Wednesday, January 11, 2017

British are split on Elizabeth's mate

January 11, 1947

Britons are "sharply divided" over whether or not Princess Elizabeth should marry Prince Philip of Greece, reports the New York Times.

The Sunday Pictorial. which as a circulation of 2,500,000 readers in the United Kingdom, recently took a "poll of readers' opinions" regarding Princess Elizabeth's possible marriage to Prince Philip.

Only 55% of the "letters received" favor a marriage "if the Prince and Princess are in love."   Forty percent were against the marriage of the future Queen with a Greek Prince, and the "remaining 5 percent of those who expressed an opinion," believed that "no political obstacle should be placed in their way if the Princess and the Prince should desire to wed, but that Princess Elizabeth should in this event renounce her right to the throne."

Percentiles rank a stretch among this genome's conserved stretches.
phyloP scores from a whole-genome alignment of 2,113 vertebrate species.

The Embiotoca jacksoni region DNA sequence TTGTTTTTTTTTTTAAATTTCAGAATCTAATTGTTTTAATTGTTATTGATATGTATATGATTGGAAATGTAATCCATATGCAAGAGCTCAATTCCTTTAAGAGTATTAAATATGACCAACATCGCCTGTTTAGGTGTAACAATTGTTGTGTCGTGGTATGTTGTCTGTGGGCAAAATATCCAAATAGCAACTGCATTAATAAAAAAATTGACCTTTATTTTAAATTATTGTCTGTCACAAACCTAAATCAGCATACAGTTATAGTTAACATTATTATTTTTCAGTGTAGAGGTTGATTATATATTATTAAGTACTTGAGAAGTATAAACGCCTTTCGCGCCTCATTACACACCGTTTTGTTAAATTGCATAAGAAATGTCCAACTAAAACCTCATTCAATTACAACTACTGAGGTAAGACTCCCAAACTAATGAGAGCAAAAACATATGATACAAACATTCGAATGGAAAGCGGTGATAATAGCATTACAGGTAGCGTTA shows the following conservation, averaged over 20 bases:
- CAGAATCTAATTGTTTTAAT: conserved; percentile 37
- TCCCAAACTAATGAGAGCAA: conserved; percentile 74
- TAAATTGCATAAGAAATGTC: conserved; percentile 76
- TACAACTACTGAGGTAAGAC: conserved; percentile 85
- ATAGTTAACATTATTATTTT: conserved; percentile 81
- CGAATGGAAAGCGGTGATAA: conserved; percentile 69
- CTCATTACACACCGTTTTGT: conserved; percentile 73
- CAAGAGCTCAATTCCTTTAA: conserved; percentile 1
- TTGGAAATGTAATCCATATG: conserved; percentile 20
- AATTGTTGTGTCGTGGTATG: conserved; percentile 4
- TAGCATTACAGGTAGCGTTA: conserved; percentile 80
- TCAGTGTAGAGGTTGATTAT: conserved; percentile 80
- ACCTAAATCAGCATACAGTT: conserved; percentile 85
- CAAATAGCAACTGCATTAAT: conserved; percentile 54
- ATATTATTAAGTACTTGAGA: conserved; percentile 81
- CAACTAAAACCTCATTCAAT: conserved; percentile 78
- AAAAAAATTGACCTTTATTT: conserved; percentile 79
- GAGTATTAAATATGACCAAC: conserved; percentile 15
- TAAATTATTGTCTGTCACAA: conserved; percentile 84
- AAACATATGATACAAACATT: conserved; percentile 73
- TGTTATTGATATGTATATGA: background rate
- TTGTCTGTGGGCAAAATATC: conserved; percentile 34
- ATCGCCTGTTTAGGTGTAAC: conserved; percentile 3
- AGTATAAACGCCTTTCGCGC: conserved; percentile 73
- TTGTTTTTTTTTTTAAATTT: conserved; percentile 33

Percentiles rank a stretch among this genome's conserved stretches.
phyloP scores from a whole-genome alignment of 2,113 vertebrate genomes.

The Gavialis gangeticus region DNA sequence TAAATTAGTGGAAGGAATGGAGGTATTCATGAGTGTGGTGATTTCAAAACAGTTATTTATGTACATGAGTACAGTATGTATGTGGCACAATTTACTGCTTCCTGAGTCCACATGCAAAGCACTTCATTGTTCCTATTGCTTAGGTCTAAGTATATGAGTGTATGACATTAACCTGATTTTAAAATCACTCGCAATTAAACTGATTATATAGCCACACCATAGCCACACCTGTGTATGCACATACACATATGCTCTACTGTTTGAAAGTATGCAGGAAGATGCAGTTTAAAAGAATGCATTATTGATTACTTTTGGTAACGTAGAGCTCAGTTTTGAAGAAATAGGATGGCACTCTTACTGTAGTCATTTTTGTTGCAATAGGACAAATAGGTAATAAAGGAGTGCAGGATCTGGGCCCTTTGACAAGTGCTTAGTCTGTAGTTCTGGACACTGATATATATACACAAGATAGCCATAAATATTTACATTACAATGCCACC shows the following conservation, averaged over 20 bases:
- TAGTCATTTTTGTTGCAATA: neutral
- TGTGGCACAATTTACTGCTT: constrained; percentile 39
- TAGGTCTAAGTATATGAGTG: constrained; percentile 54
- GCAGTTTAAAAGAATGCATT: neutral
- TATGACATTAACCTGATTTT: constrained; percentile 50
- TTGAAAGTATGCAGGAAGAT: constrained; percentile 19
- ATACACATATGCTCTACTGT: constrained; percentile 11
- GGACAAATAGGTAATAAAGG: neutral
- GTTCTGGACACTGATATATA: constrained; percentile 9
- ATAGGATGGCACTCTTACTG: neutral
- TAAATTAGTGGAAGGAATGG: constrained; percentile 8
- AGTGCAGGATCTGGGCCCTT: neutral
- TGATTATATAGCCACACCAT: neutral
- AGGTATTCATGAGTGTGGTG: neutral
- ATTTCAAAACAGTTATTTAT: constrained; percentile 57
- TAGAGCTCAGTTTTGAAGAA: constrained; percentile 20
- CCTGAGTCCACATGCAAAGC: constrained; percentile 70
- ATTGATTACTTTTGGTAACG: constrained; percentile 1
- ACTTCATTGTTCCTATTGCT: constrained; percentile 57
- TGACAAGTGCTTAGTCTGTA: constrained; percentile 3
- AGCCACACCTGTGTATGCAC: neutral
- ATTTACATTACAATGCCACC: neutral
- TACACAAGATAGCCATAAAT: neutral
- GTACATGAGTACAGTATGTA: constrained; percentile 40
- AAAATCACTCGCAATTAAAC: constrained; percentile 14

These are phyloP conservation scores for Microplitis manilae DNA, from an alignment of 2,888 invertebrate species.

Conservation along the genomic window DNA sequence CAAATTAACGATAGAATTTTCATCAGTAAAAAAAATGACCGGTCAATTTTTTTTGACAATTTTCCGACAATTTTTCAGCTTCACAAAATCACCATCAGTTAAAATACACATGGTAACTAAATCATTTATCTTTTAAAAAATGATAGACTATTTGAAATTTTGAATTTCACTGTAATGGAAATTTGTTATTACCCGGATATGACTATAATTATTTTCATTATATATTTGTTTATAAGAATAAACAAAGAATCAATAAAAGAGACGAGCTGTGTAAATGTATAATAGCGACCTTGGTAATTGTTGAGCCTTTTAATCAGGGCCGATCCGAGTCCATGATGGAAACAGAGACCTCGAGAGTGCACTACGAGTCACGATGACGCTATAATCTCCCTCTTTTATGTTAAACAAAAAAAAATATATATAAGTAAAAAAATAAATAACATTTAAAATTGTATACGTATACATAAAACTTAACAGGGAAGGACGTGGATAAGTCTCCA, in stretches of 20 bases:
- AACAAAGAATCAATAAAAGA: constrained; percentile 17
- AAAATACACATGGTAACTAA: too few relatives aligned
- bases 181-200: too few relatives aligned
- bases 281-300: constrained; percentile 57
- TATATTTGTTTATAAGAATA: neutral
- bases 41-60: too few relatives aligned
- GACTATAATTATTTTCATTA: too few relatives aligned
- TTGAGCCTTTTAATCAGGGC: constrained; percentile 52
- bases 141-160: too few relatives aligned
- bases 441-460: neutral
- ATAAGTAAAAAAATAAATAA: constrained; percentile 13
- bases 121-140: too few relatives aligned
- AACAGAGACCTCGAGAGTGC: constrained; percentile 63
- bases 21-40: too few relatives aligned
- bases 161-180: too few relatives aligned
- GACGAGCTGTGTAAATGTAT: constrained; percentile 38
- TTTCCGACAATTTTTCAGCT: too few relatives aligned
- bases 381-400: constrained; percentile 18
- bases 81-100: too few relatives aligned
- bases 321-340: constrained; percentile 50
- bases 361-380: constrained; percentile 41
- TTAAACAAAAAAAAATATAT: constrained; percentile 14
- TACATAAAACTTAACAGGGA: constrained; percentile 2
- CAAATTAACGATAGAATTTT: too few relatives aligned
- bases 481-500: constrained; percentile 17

A number of letters from readers showed opposition to the marriage, citing the constitutional crisis in 1936, when King Edward VIII abdicated the throne in order to marry Wallis Simpson.

This controversy is officially for nothing as both Buckingham Palace and 10 Downing Street are sticking to their "previous denials" that there is any engagement between Princess Elizabeth and Prince Philip.

According to the newspaper, "women form the overwhelming majority of those who favor the marriage provided the young couple are in love."  Most of the opposition comes  "from politically minded people, the men just outnumbering the women."  Most of the men do not want the princess to marry a prince from Greece or "with any other foreign royal."

A large number of those who responded would prefer the princess to marry a commoner.

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